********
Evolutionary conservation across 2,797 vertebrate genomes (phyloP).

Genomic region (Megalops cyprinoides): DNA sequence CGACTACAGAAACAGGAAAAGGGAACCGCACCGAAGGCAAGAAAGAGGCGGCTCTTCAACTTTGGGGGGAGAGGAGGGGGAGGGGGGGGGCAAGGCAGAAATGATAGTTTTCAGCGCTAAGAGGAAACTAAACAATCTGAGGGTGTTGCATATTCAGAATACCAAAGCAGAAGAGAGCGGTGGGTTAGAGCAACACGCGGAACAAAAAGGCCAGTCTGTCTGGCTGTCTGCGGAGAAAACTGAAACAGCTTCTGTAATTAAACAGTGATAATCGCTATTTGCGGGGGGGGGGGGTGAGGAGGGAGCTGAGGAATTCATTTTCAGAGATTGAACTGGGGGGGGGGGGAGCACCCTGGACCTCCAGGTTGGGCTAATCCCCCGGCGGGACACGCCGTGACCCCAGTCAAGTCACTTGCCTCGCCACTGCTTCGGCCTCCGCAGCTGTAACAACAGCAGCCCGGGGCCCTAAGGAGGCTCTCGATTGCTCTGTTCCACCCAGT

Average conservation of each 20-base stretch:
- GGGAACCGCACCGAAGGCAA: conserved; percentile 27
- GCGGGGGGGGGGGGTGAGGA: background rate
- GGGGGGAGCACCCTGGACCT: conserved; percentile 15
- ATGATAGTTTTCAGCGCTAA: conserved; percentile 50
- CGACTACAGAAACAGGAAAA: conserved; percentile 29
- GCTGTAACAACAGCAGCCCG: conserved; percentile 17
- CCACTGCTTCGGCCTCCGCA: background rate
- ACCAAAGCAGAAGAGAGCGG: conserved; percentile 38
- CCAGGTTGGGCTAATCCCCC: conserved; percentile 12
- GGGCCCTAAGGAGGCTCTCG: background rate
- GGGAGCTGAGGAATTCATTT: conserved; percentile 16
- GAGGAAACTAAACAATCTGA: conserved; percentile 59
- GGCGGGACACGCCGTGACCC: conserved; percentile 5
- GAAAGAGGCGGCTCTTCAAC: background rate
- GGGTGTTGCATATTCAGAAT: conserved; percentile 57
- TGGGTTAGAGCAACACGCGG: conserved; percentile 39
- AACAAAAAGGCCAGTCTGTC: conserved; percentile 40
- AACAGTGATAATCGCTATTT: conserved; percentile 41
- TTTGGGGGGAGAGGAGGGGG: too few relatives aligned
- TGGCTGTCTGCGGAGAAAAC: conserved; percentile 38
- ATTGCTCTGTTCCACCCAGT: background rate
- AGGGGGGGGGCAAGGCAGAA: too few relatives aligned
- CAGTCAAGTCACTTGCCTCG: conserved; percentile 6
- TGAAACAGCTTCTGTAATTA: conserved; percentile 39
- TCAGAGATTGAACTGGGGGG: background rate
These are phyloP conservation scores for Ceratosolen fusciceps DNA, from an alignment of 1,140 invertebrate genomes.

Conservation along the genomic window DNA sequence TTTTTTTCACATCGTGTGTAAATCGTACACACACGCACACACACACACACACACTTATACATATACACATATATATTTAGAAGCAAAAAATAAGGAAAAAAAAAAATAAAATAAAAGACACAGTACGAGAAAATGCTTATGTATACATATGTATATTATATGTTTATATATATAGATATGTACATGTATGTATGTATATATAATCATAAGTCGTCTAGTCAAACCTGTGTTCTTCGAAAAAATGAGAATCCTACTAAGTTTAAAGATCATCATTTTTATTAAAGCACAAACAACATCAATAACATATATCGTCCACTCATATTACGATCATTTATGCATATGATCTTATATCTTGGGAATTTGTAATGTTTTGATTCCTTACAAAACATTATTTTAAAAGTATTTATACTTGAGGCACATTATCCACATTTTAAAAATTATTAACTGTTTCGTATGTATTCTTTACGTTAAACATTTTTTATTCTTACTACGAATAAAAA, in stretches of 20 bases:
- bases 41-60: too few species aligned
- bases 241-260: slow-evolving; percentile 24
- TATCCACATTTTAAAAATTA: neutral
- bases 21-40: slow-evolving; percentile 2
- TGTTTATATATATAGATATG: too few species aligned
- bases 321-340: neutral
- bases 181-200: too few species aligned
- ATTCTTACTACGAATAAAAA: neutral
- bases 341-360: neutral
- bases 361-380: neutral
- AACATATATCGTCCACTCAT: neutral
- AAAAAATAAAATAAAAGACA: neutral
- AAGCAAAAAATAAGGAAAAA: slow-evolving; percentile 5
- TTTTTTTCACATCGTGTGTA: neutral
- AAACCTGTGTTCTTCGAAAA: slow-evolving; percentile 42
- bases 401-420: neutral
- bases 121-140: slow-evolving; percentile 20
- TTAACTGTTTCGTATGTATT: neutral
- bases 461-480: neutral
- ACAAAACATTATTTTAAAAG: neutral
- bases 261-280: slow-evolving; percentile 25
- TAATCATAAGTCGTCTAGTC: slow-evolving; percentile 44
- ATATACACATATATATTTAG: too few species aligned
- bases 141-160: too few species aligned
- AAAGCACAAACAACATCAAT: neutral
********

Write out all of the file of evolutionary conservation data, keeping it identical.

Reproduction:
Evolutionary conservation across 2,797 vertebrate genomes (phyloP).

Genomic region (Megalops cyprinoides): DNA sequence CGACTACAGAAACAGGAAAAGGGAACCGCACCGAAGGCAAGAAAGAGGCGGCTCTTCAACTTTGGGGGGAGAGGAGGGGGAGGGGGGGGGCAAGGCAGAAATGATAGTTTTCAGCGCTAAGAGGAAACTAAACAATCTGAGGGTGTTGCATATTCAGAATACCAAAGCAGAAGAGAGCGGTGGGTTAGAGCAACACGCGGAACAAAAAGGCCAGTCTGTCTGGCTGTCTGCGGAGAAAACTGAAACAGCTTCTGTAATTAAACAGTGATAATCGCTATTTGCGGGGGGGGGGGGTGAGGAGGGAGCTGAGGAATTCATTTTCAGAGATTGAACTGGGGGGGGGGGGAGCACCCTGGACCTCCAGGTTGGGCTAATCCCCCGGCGGGACACGCCGTGACCCCAGTCAAGTCACTTGCCTCGCCACTGCTTCGGCCTCCGCAGCTGTAACAACAGCAGCCCGGGGCCCTAAGGAGGCTCTCGATTGCTCTGTTCCACCCAGT

Average conservation of each 20-base stretch:
- GGGAACCGCACCGAAGGCAA: conserved; percentile 27
- GCGGGGGGGGGGGGTGAGGA: background rate
- GGGGGGAGCACCCTGGACCT: conserved; percentile 15
- ATGATAGTTTTCAGCGCTAA: conserved; percentile 50
- CGACTACAGAAACAGGAAAA: conserved; percentile 29
- GCTGTAACAACAGCAGCCCG: conserved; percentile 17
- CCACTGCTTCGGCCTCCGCA: background rate
- ACCAAAGCAGAAGAGAGCGG: conserved; percentile 38
- CCAGGTTGGGCTAATCCCCC: conserved; percentile 12
- GGGCCCTAAGGAGGCTCTCG: background rate
- GGGAGCTGAGGAATTCATTT: conserved; percentile 16
- GAGGAAACTAAACAATCTGA: conserved; percentile 59
- GGCGGGACACGCCGTGACCC: conserved; percentile 5
- GAAAGAGGCGGCTCTTCAAC: background rate
- GGGTGTTGCATATTCAGAAT: conserved; percentile 57
- TGGGTTAGAGCAACACGCGG: conserved; percentile 39
- AACAAAAAGGCCAGTCTGTC: conserved; percentile 40
- AACAGTGATAATCGCTATTT: conserved; percentile 41
- TTTGGGGGGAGAGGAGGGGG: too few relatives aligned
- TGGCTGTCTGCGGAGAAAAC: conserved; percentile 38
- ATTGCTCTGTTCCACCCAGT: background rate
- AGGGGGGGGGCAAGGCAGAA: too few relatives aligned
- CAGTCAAGTCACTTGCCTCG: conserved; percentile 6
- TGAAACAGCTTCTGTAATTA: conserved; percentile 39
- TCAGAGATTGAACTGGGGGG: background rate
These are phyloP conservation scores for Ceratosolen fusciceps DNA, from an alignment of 1,140 invertebrate genomes.

Conservation along the genomic window DNA sequence TTTTTTTCACATCGTGTGTAAATCGTACACACACGCACACACACACACACACACTTATACATATACACATATATATTTAGAAGCAAAAAATAAGGAAAAAAAAAAATAAAATAAAAGACACAGTACGAGAAAATGCTTATGTATACATATGTATATTATATGTTTATATATATAGATATGTACATGTATGTATGTATATATAATCATAAGTCGTCTAGTCAAACCTGTGTTCTTCGAAAAAATGAGAATCCTACTAAGTTTAAAGATCATCATTTTTATTAAAGCACAAACAACATCAATAACATATATCGTCCACTCATATTACGATCATTTATGCATATGATCTTATATCTTGGGAATTTGTAATGTTTTGATTCCTTACAAAACATTATTTTAAAAGTATTTATACTTGAGGCACATTATCCACATTTTAAAAATTATTAACTGTTTCGTATGTATTCTTTACGTTAAACATTTTTTATTCTTACTACGAATAAAAA, in stretches of 20 bases:
- bases 41-60: too few species aligned
- bases 241-260: slow-evolving; percentile 24
- TATCCACATTTTAAAAATTA: neutral
- bases 21-40: slow-evolving; percentile 2
- TGTTTATATATATAGATATG: too few species aligned
- bases 321-340: neutral
- bases 181-200: too few species aligned
- ATTCTTACTACGAATAAAAA: neutral
- bases 341-360: neutral
- bases 361-380: neutral
- AACATATATCGTCCACTCAT: neutral
- AAAAAATAAAATAAAAGACA: neutral
- AAGCAAAAAATAAGGAAAAA: slow-evolving; percentile 5
- TTTTTTTCACATCGTGTGTA: neutral
- AAACCTGTGTTCTTCGAAAA: slow-evolving; percentile 42
- bases 401-420: neutral
- bases 121-140: slow-evolving; percentile 20
- TTAACTGTTTCGTATGTATT: neutral
- bases 461-480: neutral
- ACAAAACATTATTTTAAAAG: neutral
- bases 261-280: slow-evolving; percentile 25
- TAATCATAAGTCGTCTAGTC: slow-evolving; percentile 44
- ATATACACATATATATTTAG: too few species aligned
- bases 141-160: too few species aligned
- AAAGCACAAACAACATCAAT: neutral